Basketball: How It Was First Played When It Started
Basketball was first played in 1891. Since then, there have been several advancements, including new rules and basketballs that are more consistent for players. But before basketball evolved into the game we know today, it was governed by some extremely unusual rules in the beginning of its history. For instance, when basketball initially began, dribbling wasn’t permitted!
When Was Basketball First Played?
The very first basketball court also had two peach baskets hanging ten feet above the ground at either end of the court. These are still present today on basketball rims and hoops. But they are now lowered seven feet from where they once stood.
Back then, there wasn’t much uniformity either; some courts even had soccer goals instead of basketball hoops! And if that weren’t horrible enough for the players, no free throws or shots were given out for fouls that were committed. Instead, if a goal was scored from a specific distance, one point would be awarded.
The Basketball Itself!
In basketball’s early days, basketball was also much different from how it is today. At that time, the basketball ball had more bounce, which made dribbling more difficult for athletes. This prevented them from holding the basketball in their hands, forcing them to pass it around. This proved to be quite advantageous when passing later became a basketball rule. But this raised some eyebrows in 1891!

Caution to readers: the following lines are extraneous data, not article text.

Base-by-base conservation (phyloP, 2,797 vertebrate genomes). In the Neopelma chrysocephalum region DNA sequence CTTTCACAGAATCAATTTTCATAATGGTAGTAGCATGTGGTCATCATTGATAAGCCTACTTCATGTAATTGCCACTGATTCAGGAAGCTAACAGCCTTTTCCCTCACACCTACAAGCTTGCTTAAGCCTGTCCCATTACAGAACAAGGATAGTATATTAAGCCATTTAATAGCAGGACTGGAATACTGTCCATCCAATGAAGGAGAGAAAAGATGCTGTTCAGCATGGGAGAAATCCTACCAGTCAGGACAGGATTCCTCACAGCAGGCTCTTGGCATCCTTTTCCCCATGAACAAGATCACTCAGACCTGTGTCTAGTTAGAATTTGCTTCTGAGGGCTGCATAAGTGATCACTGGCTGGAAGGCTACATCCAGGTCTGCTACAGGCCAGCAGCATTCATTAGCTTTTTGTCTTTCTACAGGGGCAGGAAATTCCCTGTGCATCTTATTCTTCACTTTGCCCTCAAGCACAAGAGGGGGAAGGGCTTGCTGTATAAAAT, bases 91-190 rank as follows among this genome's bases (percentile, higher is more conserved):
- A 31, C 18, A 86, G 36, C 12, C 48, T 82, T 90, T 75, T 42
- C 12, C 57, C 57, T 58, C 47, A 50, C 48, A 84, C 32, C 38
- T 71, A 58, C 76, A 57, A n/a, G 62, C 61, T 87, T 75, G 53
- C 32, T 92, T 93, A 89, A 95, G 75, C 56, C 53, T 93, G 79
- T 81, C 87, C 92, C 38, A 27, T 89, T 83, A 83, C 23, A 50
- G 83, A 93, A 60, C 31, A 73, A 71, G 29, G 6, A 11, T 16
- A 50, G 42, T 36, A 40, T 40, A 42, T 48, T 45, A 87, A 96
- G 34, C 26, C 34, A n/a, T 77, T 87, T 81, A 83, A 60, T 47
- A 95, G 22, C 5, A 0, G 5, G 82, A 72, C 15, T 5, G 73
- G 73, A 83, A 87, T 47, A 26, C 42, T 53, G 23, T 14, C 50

How Was Basketball Originally Played?
Basketball was not just played differently than it is now when it was originally invented. Yet, some unusual concepts could seem odd to us right now, such as:
- Players had 15 seconds or less to shoot if they didn’t pass
- No dribbling was allowed when going after a loose ball
- Soccer goals used instead of basketball hoops
When basketball began over 120 years ago it was nothing like the basketball we play today. Some strange rules have since been removed, but there are still a few leftovers in how basketball is played today.
For instance, you will receive one point if you score using another teammate’s ball! This is due to the fact that when basketball first took off, players were unable to pick up or hold onto the ball after they had scored their own points. These days, this regulation only applies to loose balls at any point in the game rather than just using it to your advantage.